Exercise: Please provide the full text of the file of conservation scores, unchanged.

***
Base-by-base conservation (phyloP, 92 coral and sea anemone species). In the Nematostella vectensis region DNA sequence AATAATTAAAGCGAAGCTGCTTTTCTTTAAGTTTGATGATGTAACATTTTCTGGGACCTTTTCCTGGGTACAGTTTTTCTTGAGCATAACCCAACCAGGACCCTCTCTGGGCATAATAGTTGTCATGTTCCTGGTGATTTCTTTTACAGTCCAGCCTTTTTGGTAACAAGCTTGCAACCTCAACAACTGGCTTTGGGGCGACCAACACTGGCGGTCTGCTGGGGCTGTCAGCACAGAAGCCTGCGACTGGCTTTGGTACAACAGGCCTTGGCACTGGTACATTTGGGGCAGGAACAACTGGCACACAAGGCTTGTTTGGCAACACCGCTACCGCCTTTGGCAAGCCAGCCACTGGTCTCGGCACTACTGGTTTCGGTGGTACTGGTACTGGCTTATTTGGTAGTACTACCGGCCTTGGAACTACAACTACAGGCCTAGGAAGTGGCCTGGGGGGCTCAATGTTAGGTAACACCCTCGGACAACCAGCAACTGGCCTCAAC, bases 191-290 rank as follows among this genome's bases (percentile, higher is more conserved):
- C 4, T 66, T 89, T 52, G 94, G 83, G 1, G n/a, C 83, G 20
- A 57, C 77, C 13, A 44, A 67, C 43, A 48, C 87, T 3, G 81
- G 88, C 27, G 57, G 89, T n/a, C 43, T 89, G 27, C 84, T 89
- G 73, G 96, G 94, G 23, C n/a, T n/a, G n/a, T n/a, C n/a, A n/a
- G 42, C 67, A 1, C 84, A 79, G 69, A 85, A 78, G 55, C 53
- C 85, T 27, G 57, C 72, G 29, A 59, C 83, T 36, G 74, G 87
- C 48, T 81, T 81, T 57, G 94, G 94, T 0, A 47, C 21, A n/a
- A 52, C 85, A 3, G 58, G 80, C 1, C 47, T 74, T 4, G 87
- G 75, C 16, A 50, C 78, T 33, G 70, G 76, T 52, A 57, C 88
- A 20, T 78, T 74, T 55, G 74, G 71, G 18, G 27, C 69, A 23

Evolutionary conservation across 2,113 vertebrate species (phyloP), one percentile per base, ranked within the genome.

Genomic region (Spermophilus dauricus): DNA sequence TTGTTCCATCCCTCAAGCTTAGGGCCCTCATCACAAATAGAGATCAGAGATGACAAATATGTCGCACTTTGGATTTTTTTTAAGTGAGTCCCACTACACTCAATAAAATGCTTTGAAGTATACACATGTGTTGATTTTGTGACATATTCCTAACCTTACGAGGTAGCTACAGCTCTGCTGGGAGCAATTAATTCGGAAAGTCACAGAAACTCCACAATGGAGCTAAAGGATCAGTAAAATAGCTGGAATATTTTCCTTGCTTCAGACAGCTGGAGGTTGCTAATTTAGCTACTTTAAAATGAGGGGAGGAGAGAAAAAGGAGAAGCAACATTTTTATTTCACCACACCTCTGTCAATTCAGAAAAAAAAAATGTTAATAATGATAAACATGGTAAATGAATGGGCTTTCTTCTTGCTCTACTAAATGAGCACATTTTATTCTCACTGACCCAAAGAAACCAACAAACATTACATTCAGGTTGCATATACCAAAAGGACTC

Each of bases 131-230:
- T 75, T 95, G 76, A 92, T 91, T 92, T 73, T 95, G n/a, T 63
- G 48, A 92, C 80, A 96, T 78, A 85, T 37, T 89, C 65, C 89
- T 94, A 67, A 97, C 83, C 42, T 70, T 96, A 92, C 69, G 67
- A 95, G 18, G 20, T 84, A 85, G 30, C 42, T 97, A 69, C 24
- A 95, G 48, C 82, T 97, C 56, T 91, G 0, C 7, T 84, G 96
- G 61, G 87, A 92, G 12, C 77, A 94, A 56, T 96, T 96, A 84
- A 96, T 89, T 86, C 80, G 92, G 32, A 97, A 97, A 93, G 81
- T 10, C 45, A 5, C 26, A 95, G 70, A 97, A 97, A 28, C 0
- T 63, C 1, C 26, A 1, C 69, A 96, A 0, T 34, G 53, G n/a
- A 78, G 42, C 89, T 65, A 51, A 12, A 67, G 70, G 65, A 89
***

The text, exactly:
Base-by-base conservation (phyloP, 92 coral and sea anemone species). In the Nematostella vectensis region DNA sequence AATAATTAAAGCGAAGCTGCTTTTCTTTAAGTTTGATGATGTAACATTTTCTGGGACCTTTTCCTGGGTACAGTTTTTCTTGAGCATAACCCAACCAGGACCCTCTCTGGGCATAATAGTTGTCATGTTCCTGGTGATTTCTTTTACAGTCCAGCCTTTTTGGTAACAAGCTTGCAACCTCAACAACTGGCTTTGGGGCGACCAACACTGGCGGTCTGCTGGGGCTGTCAGCACAGAAGCCTGCGACTGGCTTTGGTACAACAGGCCTTGGCACTGGTACATTTGGGGCAGGAACAACTGGCACACAAGGCTTGTTTGGCAACACCGCTACCGCCTTTGGCAAGCCAGCCACTGGTCTCGGCACTACTGGTTTCGGTGGTACTGGTACTGGCTTATTTGGTAGTACTACCGGCCTTGGAACTACAACTACAGGCCTAGGAAGTGGCCTGGGGGGCTCAATGTTAGGTAACACCCTCGGACAACCAGCAACTGGCCTCAAC, bases 191-290 rank as follows among this genome's bases (percentile, higher is more conserved):
- C 4, T 66, T 89, T 52, G 94, G 83, G 1, G n/a, C 83, G 20
- A 57, C 77, C 13, A 44, A 67, C 43, A 48, C 87, T 3, G 81
- G 88, C 27, G 57, G 89, T n/a, C 43, T 89, G 27, C 84, T 89
- G 73, G 96, G 94, G 23, C n/a, T n/a, G n/a, T n/a, C n/a, A n/a
- G 42, C 67, A 1, C 84, A 79, G 69, A 85, A 78, G 55, C 53
- C 85, T 27, G 57, C 72, G 29, A 59, C 83, T 36, G 74, G 87
- C 48, T 81, T 81, T 57, G 94, G 94, T 0, A 47, C 21, A n/a
- A 52, C 85, A 3, G 58, G 80, C 1, C 47, T 74, T 4, G 87
- G 75, C 16, A 50, C 78, T 33, G 70, G 76, T 52, A 57, C 88
- A 20, T 78, T 74, T 55, G 74, G 71, G 18, G 27, C 69, A 23

Evolutionary conservation across 2,113 vertebrate species (phyloP), one percentile per base, ranked within the genome.

Genomic region (Spermophilus dauricus): DNA sequence TTGTTCCATCCCTCAAGCTTAGGGCCCTCATCACAAATAGAGATCAGAGATGACAAATATGTCGCACTTTGGATTTTTTTTAAGTGAGTCCCACTACACTCAATAAAATGCTTTGAAGTATACACATGTGTTGATTTTGTGACATATTCCTAACCTTACGAGGTAGCTACAGCTCTGCTGGGAGCAATTAATTCGGAAAGTCACAGAAACTCCACAATGGAGCTAAAGGATCAGTAAAATAGCTGGAATATTTTCCTTGCTTCAGACAGCTGGAGGTTGCTAATTTAGCTACTTTAAAATGAGGGGAGGAGAGAAAAAGGAGAAGCAACATTTTTATTTCACCACACCTCTGTCAATTCAGAAAAAAAAAATGTTAATAATGATAAACATGGTAAATGAATGGGCTTTCTTCTTGCTCTACTAAATGAGCACATTTTATTCTCACTGACCCAAAGAAACCAACAAACATTACATTCAGGTTGCATATACCAAAAGGACTC

Each of bases 131-230:
- T 75, T 95, G 76, A 92, T 91, T 92, T 73, T 95, G n/a, T 63
- G 48, A 92, C 80, A 96, T 78, A 85, T 37, T 89, C 65, C 89
- T 94, A 67, A 97, C 83, C 42, T 70, T 96, A 92, C 69, G 67
- A 95, G 18, G 20, T 84, A 85, G 30, C 42, T 97, A 69, C 24
- A 95, G 48, C 82, T 97, C 56, T 91, G 0, C 7, T 84, G 96
- G 61, G 87, A 92, G 12, C 77, A 94, A 56, T 96, T 96, A 84
- A 96, T 89, T 86, C 80, G 92, G 32, A 97, A 97, A 93, G 81
- T 10, C 45, A 5, C 26, A 95, G 70, A 97, A 97, A 28, C 0
- T 63, C 1, C 26, A 1, C 69, A 96, A 0, T 34, G 53, G n/a
- A 78, G 42, C 89, T 65, A 51, A 12, A 67, G 70, G 65, A 89